Divas like this inspire awe. In Hanson's case, we get a really excellent, thoughtful, superbly vocalized performance..

David Gregson - OPERA WEST

Hanson made a powerful, revengeful, but also understandable Medea

Robert Machray - BC Culture

The show belonged to Suzan Hanson as Medea, whose gleaming soprano was matched by the intensity of her dramatic portrayal and her skill at pantomime.

Jim Ruggirello - GAZETTE.COM

Suzan Hanson, who a few years back was the company’s Brunnhilde in Wagner’s "Ring", was the potent and powerful star of Cherubini’s work, matching vocal near-perfection with a performance that was both emotionally draining and perfectly on pitch, as a woman who is driven to madness by her husband Jason’s abandonment of her for a new, princely wife.

Hanson contributed to this production more than just her vocal and physical presence. She translated the French original and produced the version LBO used Saturday night, blending the original play by Euripides with the libretto by Francois Benoit Hoffman into a one-act 100-minute searing drama of love, abandonment and murder.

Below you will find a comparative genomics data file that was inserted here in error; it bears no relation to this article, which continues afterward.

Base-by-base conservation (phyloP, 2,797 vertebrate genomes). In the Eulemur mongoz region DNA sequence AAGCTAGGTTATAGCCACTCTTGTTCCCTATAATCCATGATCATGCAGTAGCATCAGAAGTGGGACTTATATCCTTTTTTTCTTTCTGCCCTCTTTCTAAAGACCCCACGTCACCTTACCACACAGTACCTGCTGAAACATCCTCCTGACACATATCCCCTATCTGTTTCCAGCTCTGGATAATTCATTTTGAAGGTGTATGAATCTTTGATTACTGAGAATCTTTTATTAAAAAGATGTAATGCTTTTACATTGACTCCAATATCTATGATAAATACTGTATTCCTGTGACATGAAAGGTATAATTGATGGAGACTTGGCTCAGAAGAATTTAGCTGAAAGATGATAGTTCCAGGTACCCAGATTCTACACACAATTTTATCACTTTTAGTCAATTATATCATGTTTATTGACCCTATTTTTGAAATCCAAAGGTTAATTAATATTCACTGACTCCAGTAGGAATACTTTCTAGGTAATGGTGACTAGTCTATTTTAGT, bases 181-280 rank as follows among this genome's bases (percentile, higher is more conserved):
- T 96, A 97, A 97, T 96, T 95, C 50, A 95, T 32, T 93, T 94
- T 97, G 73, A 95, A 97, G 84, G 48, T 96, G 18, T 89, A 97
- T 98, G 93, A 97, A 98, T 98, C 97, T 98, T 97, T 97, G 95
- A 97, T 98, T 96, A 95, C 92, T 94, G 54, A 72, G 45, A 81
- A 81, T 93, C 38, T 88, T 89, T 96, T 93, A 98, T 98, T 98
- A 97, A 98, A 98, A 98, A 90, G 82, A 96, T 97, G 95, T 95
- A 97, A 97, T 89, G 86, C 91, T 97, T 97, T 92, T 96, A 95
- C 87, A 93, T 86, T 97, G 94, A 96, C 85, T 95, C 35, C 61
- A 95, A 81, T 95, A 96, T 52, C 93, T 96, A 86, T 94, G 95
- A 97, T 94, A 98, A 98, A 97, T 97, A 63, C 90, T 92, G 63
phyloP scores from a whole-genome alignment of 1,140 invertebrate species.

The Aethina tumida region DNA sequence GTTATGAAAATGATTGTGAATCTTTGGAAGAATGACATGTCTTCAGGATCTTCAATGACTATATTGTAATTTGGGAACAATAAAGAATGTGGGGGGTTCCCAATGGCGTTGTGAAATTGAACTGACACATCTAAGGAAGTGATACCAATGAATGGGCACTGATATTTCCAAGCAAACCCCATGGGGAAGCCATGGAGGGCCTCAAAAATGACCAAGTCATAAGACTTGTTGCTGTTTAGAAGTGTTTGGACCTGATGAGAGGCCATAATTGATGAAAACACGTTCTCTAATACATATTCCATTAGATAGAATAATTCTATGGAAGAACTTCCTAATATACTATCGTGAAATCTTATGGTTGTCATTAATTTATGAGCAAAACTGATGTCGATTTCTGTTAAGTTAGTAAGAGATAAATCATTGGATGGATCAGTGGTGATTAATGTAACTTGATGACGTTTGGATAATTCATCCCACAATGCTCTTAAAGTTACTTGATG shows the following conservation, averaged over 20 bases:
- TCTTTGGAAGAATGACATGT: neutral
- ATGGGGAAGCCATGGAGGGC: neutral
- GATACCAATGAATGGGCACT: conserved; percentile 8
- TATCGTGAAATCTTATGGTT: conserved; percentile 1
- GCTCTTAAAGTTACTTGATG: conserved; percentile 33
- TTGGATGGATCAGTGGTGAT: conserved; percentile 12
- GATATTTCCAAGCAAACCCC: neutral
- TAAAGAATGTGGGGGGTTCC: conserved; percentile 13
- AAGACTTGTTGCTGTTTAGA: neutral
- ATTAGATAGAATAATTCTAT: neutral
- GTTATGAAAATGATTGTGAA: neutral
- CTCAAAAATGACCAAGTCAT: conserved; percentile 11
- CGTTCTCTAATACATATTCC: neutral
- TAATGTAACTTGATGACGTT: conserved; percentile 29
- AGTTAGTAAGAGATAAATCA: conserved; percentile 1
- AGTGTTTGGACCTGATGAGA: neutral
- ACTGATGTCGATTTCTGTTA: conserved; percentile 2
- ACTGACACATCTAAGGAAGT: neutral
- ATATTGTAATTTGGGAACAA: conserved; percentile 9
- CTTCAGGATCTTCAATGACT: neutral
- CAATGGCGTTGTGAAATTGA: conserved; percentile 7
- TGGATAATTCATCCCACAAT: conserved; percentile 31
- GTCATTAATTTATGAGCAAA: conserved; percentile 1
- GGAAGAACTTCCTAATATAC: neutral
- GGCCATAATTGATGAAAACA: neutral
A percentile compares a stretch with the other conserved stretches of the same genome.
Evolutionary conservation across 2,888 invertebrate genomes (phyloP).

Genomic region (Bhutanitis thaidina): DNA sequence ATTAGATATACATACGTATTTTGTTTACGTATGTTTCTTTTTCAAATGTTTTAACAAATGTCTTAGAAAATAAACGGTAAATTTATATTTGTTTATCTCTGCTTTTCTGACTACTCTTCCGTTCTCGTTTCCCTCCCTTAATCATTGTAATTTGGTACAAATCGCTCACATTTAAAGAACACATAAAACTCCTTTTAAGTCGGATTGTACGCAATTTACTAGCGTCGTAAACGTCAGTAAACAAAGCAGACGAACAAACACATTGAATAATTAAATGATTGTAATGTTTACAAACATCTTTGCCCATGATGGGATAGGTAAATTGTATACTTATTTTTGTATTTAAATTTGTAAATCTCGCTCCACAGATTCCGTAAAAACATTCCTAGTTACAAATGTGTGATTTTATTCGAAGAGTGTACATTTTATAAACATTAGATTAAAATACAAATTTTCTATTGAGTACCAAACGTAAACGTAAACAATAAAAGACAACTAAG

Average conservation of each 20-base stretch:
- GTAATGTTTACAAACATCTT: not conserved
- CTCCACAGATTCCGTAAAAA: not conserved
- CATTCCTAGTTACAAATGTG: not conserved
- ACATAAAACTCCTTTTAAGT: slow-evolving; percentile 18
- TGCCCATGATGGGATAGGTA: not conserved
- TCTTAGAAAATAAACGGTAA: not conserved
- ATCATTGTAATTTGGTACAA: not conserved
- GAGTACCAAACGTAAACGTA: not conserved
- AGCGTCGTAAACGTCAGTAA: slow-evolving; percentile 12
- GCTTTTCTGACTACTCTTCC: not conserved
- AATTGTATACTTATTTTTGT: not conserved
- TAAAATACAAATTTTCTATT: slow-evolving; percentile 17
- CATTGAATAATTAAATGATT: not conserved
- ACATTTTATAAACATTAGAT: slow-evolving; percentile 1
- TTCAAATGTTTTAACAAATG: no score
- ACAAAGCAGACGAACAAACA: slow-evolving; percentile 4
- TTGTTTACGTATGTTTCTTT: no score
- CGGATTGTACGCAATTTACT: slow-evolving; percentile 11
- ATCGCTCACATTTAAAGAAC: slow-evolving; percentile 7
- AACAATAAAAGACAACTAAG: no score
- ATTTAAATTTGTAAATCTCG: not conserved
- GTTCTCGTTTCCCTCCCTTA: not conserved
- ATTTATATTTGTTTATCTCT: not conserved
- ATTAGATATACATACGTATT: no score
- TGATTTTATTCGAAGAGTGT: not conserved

In Hanson’s final scene, covered with blood, she is as mad as Lucia di Lammermoor, Gaetano Donizetti’s heroine of 40 years later, deeply affecting, even frightening.

John Farell - Press-Telegram

Singing with effortless intensity and carefully gauged dramatic urgency, Hanson dominated the production. Her vibrant and nuanced performance revealed a Medea who was much more a recognizably conflicted woman than a furious and heedless force of Nature.

Michael Van Duzer - Stage Happenings

But the heavy lifting in the show was done by Suzan Hanson in the title role. She spends virtually all of the production atop her perch in the center of the set and rightly maintains herself as the central focus. This is a challenging part favored by legendary sopranos from Callas to Gwyneth Jones. Hanson gave a strong and very committed performance that was great fun to watch. She projected her character's rage and heartbreak beautifully throughout.


Hanson treats Medea more sympathetically, a schizophrenic for whom a psychopharmacologist might be summoned. But what more chilling way to witness her lose her mind than through her richly forceful singing directly in your face.

Mark Swed - LA TIMES

Suzan Hanson’s Medea is a tour-de-force exerting discipline and focus, demonstrating the downward spiral. Her singing is blistering, her enunciation and acting are exceptional.

Christie Grimstad - ConcertoNet